It seems that there is broad support -- and almost universal
sympathy -- for the goal of bringing the sailors who died
when the ill-fated Dakar submarine sank over 31 years ago to
a Jewish burial. No sooner was the wreck found less than two
weeks ago, than calls were heard to raise it, mainly to bring
the remains of the 69 sailors on board to a decent burial --
"kever Yisrael" as it is called in the Hebrew press.
Though the wreckage lies in 2900 meters of water -- more than
a mile and a half below the surface -- and it broke into
three parts from its three kilometer fall through the water,
many voices were raised asking the government to spare no
expense to raise the ship, for the primary reason of burying
the remains. "Israel must make every effort, and pay any
price, no matter how high it is, in order to raise the
submarine and bring its crew home." This is a quotation from
the lead editorial last Sunday in the mass circulation
Israeli daily Ma'ariv. Though not everyone agreed with
this approach, there was universal sympathy for it.
Even then it was known that the price could be very high. In
the only comparable case on record, at the height of the Cold
War the United States raised a Soviet submarine for its
intelligence value. Even then the water was only about half
as deep and the expenses ran very high -- reportedly into
billions of dollars!
In truth, the value attached to giving a proper burial to the
remains of those who die is deeply etched into the Israeli
soul. The Army makes unusual efforts to recover the remains
of its fallen, and has often paid a considerable price for
its sensitivities in this area. However, no one questioned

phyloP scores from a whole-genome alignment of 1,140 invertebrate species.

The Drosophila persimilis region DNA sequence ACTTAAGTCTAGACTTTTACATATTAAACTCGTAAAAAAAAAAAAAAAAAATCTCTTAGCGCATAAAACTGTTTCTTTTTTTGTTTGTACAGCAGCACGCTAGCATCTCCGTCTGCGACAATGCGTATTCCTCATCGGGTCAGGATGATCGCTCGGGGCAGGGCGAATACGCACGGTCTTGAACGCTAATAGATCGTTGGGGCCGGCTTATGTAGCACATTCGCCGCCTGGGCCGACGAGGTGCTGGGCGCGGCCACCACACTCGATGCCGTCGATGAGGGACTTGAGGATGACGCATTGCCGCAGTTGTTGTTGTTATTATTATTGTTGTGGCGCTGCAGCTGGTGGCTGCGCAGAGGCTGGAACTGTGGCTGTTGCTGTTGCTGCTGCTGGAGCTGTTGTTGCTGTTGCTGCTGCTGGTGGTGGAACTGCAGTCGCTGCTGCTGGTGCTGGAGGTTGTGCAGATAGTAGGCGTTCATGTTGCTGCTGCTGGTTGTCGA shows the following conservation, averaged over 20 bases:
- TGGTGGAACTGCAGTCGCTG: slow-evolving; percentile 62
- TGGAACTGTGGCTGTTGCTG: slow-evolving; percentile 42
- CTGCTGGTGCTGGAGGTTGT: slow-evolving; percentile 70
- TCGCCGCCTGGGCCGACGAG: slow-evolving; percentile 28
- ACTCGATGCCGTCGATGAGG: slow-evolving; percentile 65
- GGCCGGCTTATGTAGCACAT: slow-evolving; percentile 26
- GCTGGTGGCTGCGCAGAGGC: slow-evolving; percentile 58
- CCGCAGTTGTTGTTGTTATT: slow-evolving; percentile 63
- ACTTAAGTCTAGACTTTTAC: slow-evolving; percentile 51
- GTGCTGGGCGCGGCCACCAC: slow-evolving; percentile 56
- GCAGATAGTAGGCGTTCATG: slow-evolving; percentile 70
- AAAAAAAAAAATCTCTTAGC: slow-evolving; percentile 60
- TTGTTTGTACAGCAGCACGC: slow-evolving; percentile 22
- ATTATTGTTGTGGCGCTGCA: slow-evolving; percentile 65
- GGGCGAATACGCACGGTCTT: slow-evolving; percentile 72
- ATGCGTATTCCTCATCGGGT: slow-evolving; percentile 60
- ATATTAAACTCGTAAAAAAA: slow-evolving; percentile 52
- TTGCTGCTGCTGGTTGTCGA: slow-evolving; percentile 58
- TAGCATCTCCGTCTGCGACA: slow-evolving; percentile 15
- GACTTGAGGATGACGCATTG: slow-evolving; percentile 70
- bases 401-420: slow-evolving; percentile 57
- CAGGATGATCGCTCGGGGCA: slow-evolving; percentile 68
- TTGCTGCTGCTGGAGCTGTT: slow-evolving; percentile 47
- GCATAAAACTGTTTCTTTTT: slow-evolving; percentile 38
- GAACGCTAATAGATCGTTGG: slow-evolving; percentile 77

these efforts or their cost.
The dead in this case were from more than 31 years ago, but
that did not apparently lessen the impact and the
understanding for it was widespread. But when we go back a
little further, to the dead of hundreds of years ago, the
situation is entirely different.
When we struggle to preserve the graves of generations past,
we are branded as a primitive and dark force that wants to
block the progress of enlightened science. We are denounced
and vilified, and the press has not the slightest doubt that
we are entirely in the wrong.
The truth is that we have nothing against archaeological
research. On the contrary, no one is more interested than we
in insights into the history and way of life of our
ancestors. We are always eager to connect to our heritage and
grateful for any additional information about our forebears
and their lives.
What we are against is the cruel and heartless grave robbing
that crushes and scatters the bones of good people who rested
in peace for hundreds or thousands of years, or stores them
unnecessarily and illegally for years in cellars in Tel Aviv
and Yerushalayim. We have reported about this in the past,
and expect to publish more along these lines in the
Why is a State and a society that is so sensitive to the dead
of 31 years ago, so heartless when it comes to the dead of
1,000 years ago?